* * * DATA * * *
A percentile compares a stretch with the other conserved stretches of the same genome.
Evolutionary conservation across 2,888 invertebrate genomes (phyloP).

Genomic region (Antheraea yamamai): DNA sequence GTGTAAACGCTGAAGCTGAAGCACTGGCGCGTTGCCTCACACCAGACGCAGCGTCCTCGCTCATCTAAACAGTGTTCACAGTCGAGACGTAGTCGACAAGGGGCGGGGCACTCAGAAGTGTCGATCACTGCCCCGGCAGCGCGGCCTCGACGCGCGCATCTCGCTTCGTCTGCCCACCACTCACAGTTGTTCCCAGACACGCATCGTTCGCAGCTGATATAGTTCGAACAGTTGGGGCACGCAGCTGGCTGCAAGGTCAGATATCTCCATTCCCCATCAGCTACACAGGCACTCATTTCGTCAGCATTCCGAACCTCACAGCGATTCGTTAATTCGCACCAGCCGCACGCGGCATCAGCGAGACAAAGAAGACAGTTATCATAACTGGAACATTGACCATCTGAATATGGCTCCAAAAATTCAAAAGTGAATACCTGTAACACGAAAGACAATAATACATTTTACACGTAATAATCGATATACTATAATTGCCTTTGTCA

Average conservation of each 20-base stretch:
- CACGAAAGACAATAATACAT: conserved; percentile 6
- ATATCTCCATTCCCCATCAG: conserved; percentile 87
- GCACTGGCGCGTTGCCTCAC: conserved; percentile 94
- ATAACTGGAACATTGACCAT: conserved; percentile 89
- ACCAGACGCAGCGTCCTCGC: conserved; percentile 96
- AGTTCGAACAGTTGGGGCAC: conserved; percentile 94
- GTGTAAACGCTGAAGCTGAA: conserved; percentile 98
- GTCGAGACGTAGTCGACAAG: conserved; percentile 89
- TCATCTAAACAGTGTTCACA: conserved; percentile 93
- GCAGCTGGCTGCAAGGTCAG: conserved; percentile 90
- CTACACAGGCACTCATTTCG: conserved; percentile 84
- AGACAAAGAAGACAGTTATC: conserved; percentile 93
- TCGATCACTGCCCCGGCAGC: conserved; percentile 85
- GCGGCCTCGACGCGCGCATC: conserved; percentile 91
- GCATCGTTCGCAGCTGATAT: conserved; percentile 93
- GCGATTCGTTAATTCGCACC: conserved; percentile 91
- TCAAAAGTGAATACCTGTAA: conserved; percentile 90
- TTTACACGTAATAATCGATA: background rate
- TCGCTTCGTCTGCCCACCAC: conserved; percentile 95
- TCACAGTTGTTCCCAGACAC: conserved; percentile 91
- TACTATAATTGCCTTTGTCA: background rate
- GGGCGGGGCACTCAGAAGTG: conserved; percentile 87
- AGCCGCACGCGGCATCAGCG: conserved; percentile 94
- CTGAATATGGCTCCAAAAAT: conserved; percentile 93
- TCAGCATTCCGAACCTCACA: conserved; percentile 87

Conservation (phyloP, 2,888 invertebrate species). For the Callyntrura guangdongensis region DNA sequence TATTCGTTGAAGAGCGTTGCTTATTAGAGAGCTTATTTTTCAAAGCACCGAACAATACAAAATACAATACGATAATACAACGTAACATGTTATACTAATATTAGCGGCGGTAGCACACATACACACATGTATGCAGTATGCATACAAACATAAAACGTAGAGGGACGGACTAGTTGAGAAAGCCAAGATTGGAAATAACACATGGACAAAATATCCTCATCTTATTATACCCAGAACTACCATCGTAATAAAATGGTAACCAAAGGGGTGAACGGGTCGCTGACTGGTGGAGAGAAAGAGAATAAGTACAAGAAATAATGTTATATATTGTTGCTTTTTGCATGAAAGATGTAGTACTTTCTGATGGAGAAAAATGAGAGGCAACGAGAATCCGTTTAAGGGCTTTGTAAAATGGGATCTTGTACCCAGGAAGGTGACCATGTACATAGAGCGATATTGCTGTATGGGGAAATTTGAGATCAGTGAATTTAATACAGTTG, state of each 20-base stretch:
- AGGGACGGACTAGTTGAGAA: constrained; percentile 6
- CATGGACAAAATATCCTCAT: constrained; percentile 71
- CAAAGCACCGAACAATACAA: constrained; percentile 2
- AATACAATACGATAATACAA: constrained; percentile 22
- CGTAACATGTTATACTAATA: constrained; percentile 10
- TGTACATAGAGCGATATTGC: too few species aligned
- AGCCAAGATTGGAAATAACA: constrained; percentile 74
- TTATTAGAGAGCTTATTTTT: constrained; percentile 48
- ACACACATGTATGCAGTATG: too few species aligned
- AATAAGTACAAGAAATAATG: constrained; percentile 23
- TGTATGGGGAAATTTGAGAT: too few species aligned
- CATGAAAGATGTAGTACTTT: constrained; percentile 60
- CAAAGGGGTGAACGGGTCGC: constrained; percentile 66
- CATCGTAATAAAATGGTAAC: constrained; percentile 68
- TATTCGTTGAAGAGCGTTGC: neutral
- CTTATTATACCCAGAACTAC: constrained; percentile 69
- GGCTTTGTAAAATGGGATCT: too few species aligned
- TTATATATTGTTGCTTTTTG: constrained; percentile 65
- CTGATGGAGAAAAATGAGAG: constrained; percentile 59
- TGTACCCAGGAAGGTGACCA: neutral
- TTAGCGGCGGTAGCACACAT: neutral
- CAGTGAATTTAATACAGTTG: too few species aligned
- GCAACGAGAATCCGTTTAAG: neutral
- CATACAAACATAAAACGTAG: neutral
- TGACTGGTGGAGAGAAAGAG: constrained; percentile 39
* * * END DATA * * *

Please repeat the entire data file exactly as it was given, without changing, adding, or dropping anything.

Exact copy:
A percentile compares a stretch with the other conserved stretches of the same genome.
Evolutionary conservation across 2,888 invertebrate genomes (phyloP).

Genomic region (Antheraea yamamai): DNA sequence GTGTAAACGCTGAAGCTGAAGCACTGGCGCGTTGCCTCACACCAGACGCAGCGTCCTCGCTCATCTAAACAGTGTTCACAGTCGAGACGTAGTCGACAAGGGGCGGGGCACTCAGAAGTGTCGATCACTGCCCCGGCAGCGCGGCCTCGACGCGCGCATCTCGCTTCGTCTGCCCACCACTCACAGTTGTTCCCAGACACGCATCGTTCGCAGCTGATATAGTTCGAACAGTTGGGGCACGCAGCTGGCTGCAAGGTCAGATATCTCCATTCCCCATCAGCTACACAGGCACTCATTTCGTCAGCATTCCGAACCTCACAGCGATTCGTTAATTCGCACCAGCCGCACGCGGCATCAGCGAGACAAAGAAGACAGTTATCATAACTGGAACATTGACCATCTGAATATGGCTCCAAAAATTCAAAAGTGAATACCTGTAACACGAAAGACAATAATACATTTTACACGTAATAATCGATATACTATAATTGCCTTTGTCA

Average conservation of each 20-base stretch:
- CACGAAAGACAATAATACAT: conserved; percentile 6
- ATATCTCCATTCCCCATCAG: conserved; percentile 87
- GCACTGGCGCGTTGCCTCAC: conserved; percentile 94
- ATAACTGGAACATTGACCAT: conserved; percentile 89
- ACCAGACGCAGCGTCCTCGC: conserved; percentile 96
- AGTTCGAACAGTTGGGGCAC: conserved; percentile 94
- GTGTAAACGCTGAAGCTGAA: conserved; percentile 98
- GTCGAGACGTAGTCGACAAG: conserved; percentile 89
- TCATCTAAACAGTGTTCACA: conserved; percentile 93
- GCAGCTGGCTGCAAGGTCAG: conserved; percentile 90
- CTACACAGGCACTCATTTCG: conserved; percentile 84
- AGACAAAGAAGACAGTTATC: conserved; percentile 93
- TCGATCACTGCCCCGGCAGC: conserved; percentile 85
- GCGGCCTCGACGCGCGCATC: conserved; percentile 91
- GCATCGTTCGCAGCTGATAT: conserved; percentile 93
- GCGATTCGTTAATTCGCACC: conserved; percentile 91
- TCAAAAGTGAATACCTGTAA: conserved; percentile 90
- TTTACACGTAATAATCGATA: background rate
- TCGCTTCGTCTGCCCACCAC: conserved; percentile 95
- TCACAGTTGTTCCCAGACAC: conserved; percentile 91
- TACTATAATTGCCTTTGTCA: background rate
- GGGCGGGGCACTCAGAAGTG: conserved; percentile 87
- AGCCGCACGCGGCATCAGCG: conserved; percentile 94
- CTGAATATGGCTCCAAAAAT: conserved; percentile 93
- TCAGCATTCCGAACCTCACA: conserved; percentile 87

Conservation (phyloP, 2,888 invertebrate species). For the Callyntrura guangdongensis region DNA sequence TATTCGTTGAAGAGCGTTGCTTATTAGAGAGCTTATTTTTCAAAGCACCGAACAATACAAAATACAATACGATAATACAACGTAACATGTTATACTAATATTAGCGGCGGTAGCACACATACACACATGTATGCAGTATGCATACAAACATAAAACGTAGAGGGACGGACTAGTTGAGAAAGCCAAGATTGGAAATAACACATGGACAAAATATCCTCATCTTATTATACCCAGAACTACCATCGTAATAAAATGGTAACCAAAGGGGTGAACGGGTCGCTGACTGGTGGAGAGAAAGAGAATAAGTACAAGAAATAATGTTATATATTGTTGCTTTTTGCATGAAAGATGTAGTACTTTCTGATGGAGAAAAATGAGAGGCAACGAGAATCCGTTTAAGGGCTTTGTAAAATGGGATCTTGTACCCAGGAAGGTGACCATGTACATAGAGCGATATTGCTGTATGGGGAAATTTGAGATCAGTGAATTTAATACAGTTG, state of each 20-base stretch:
- AGGGACGGACTAGTTGAGAA: constrained; percentile 6
- CATGGACAAAATATCCTCAT: constrained; percentile 71
- CAAAGCACCGAACAATACAA: constrained; percentile 2
- AATACAATACGATAATACAA: constrained; percentile 22
- CGTAACATGTTATACTAATA: constrained; percentile 10
- TGTACATAGAGCGATATTGC: too few species aligned
- AGCCAAGATTGGAAATAACA: constrained; percentile 74
- TTATTAGAGAGCTTATTTTT: constrained; percentile 48
- ACACACATGTATGCAGTATG: too few species aligned
- AATAAGTACAAGAAATAATG: constrained; percentile 23
- TGTATGGGGAAATTTGAGAT: too few species aligned
- CATGAAAGATGTAGTACTTT: constrained; percentile 60
- CAAAGGGGTGAACGGGTCGC: constrained; percentile 66
- CATCGTAATAAAATGGTAAC: constrained; percentile 68
- TATTCGTTGAAGAGCGTTGC: neutral
- CTTATTATACCCAGAACTAC: constrained; percentile 69
- GGCTTTGTAAAATGGGATCT: too few species aligned
- TTATATATTGTTGCTTTTTG: constrained; percentile 65
- CTGATGGAGAAAAATGAGAG: constrained; percentile 59
- TGTACCCAGGAAGGTGACCA: neutral
- TTAGCGGCGGTAGCACACAT: neutral
- CAGTGAATTTAATACAGTTG: too few species aligned
- GCAACGAGAATCCGTTTAAG: neutral
- CATACAAACATAAAACGTAG: neutral
- TGACTGGTGGAGAGAAAGAG: constrained; percentile 39